By Nick Morgan
I tweeted recently that every speaker needs a 3-minute and a 20-minute version of her speech. To that I would add that every speaker needs to know how to give a minute-long response, in answer to a question, for example, or for responding to the media.
So how do you all of these well? What are the pitfalls to avoid? It can be surprisingly hard to say something interesting in a very short time, and to avoid running on at the mouth and saying too much. What’s the happy medium, and how do you think about it?
The minute speech is best handled as follows. Decide what you’re going to say, take a deep breath, and then give the headline. “I don’t think that mice should be allowed in the Vatican.” Then go on to give up to 3 supporting reasons, depending on your thinking and the time allowed. Hygiene, worry about the destruction of precious manuscripts, and the eek factor during prayers. Finally, finish off with a repetition of the headline: “So that’s why I think that mice should be banned from the Vatican.”
When you’ve got more than 3 but less than 7 minutes, think in terms of problem-solution. If you have a great story to begin the problem section, then do so, but don’t allow it to take over the problem section entirely. You need to spend half of your allotted time discussing the problem in as much detail as you can (which is not much):
Heretical mice are running amok throughout the Vatican. This deplorable plague has led to illness, destruction of some of the Vatican’s most precious artifacts, and the discomfort of many visitors and residents….About half way through your total time, switch to the solution and buttress that with as much logic and passion as you can muster. I recommend beginning with an excommunication, followed by mice traps, poison, and the playing of Barry Manilow recordings in the basement….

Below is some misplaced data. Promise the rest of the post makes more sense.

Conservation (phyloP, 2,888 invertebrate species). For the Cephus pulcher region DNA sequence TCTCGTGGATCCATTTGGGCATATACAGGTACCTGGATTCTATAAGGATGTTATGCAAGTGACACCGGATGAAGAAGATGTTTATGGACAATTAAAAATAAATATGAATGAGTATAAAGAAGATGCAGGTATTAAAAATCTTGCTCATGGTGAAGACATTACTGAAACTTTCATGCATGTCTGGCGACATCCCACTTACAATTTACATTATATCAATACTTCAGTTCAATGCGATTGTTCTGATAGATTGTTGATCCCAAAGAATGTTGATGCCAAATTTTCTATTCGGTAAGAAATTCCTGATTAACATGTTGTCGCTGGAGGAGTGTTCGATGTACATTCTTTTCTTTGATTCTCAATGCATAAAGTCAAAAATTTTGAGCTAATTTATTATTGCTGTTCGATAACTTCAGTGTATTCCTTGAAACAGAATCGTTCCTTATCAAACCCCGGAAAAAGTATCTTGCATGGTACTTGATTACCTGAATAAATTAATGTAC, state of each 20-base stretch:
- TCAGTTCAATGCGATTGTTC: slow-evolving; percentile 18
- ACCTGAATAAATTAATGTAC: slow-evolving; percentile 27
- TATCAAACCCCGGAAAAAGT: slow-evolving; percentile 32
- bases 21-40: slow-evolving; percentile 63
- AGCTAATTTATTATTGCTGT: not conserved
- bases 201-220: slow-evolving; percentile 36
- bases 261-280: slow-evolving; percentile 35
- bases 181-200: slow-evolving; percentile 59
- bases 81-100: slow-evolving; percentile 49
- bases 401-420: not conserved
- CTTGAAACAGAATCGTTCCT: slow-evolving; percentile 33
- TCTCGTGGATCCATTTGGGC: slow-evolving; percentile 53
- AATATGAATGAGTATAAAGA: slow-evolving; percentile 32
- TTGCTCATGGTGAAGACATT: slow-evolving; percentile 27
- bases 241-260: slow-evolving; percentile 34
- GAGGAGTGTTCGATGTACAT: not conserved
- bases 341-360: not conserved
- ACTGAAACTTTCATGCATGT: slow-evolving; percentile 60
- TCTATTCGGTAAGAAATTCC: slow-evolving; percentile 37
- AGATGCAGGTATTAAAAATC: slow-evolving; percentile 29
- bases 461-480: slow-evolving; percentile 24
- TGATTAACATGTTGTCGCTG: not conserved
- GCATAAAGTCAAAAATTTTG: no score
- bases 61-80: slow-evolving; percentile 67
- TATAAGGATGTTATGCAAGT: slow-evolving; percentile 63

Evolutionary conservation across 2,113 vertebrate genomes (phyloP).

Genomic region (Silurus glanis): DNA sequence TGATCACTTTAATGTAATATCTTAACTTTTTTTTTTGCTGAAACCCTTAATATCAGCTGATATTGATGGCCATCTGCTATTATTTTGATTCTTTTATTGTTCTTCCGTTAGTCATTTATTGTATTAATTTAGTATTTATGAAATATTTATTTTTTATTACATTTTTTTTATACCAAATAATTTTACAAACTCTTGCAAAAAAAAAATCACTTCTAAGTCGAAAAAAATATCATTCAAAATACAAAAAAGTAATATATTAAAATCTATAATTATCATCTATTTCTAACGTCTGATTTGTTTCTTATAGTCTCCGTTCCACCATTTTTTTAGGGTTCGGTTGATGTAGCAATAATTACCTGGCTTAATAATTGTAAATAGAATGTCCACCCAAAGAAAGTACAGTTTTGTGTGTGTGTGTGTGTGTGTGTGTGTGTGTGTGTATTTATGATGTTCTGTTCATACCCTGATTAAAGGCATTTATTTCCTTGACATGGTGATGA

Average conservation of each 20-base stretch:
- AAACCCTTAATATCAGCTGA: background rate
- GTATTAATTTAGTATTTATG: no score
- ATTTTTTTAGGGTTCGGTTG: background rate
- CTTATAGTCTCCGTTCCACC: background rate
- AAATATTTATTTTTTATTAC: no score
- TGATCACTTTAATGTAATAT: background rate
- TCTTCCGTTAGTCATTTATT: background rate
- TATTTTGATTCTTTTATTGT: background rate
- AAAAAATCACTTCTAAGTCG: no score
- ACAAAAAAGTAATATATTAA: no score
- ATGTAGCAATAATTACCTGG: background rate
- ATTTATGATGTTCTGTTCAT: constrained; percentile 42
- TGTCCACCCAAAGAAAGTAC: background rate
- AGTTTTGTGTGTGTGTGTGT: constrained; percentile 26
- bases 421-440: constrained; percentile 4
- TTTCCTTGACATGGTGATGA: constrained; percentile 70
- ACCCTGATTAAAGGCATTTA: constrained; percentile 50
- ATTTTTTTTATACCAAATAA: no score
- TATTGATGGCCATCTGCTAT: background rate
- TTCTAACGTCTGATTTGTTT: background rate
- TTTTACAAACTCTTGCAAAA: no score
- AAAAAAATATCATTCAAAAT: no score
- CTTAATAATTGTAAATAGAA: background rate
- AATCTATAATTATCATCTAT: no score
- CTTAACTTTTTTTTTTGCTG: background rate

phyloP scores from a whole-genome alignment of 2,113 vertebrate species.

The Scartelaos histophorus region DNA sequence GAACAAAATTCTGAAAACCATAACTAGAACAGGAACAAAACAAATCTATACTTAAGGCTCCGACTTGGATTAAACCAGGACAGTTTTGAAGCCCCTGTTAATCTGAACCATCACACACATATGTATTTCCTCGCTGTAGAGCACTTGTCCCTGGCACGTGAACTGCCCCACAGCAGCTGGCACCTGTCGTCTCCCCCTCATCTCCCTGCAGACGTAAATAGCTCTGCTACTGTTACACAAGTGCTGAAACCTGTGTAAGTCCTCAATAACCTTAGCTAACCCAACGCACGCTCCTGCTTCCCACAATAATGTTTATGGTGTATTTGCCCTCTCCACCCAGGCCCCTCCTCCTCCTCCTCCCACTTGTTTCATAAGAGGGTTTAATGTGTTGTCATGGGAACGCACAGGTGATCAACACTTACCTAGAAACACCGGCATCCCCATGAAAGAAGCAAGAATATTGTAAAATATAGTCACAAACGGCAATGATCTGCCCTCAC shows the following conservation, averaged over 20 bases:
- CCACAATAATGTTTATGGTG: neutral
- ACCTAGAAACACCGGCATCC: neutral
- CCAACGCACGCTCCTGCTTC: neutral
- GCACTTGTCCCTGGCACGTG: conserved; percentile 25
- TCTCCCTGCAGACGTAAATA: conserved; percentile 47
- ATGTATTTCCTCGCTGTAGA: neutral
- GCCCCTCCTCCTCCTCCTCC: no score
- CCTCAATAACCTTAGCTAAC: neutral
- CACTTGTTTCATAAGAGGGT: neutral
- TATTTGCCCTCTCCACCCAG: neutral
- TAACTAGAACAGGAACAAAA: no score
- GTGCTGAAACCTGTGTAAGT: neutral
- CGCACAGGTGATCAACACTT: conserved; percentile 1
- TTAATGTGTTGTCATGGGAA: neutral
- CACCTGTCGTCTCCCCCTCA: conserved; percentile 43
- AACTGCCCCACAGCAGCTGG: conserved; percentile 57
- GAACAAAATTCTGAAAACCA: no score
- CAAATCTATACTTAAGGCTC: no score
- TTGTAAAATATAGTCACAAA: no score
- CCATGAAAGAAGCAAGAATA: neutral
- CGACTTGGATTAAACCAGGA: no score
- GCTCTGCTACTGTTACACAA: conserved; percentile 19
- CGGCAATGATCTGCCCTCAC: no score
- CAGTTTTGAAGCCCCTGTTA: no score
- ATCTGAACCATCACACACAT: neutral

That’s really all there is to it. Keep it simple. If you want to conclude by describing the benefits of your solution, then go ahead, in a sentence or two.
Repetition and simplicity will help you keep your remarks organized and under control, and will help your listeners follow you.
The same advice holds for the 20-minute version. You basically have to remove half of the detail that makes for a solid hour-long speech. And watch your stories, because they will loom much larger in a 20-minute précis of your speech than in the full version. You’ll need to shorten those too, without cutting the essential detail that enables your audience to make sense of the story.
A good way to prepare a 20-minute speech is to create the logical ‘spine’ of your full speech – the step-by-step logic of the speech that explains the thought structure, shorn of the detail. It should take the form of a series of declarative sentences. Then, once you’ve worked out the logic, add back in just enough detail to fill the allotted time.
You’ll want to have these versions of your presentation on hand, ready to go, for times when your full speech is too long. If you’re a professional speaker, it’s part of the pro’s arsenal to be ready to give the shorter versions in order to be ready for any occasion.
About the Author:
Dr. Nick Morgan is one of America’s top communication theorists and coaches. In his blog he covers modern communications from a variety of angles, including the latest developments in communication research, the basic principles and rules of good communication, and the good and bad speakers of the day. His passion is to connect the latest brain research with timeless insights into persuasive speaking in order to further our understanding of how people connect with one another. For more information on his company, visit www.publicwords.com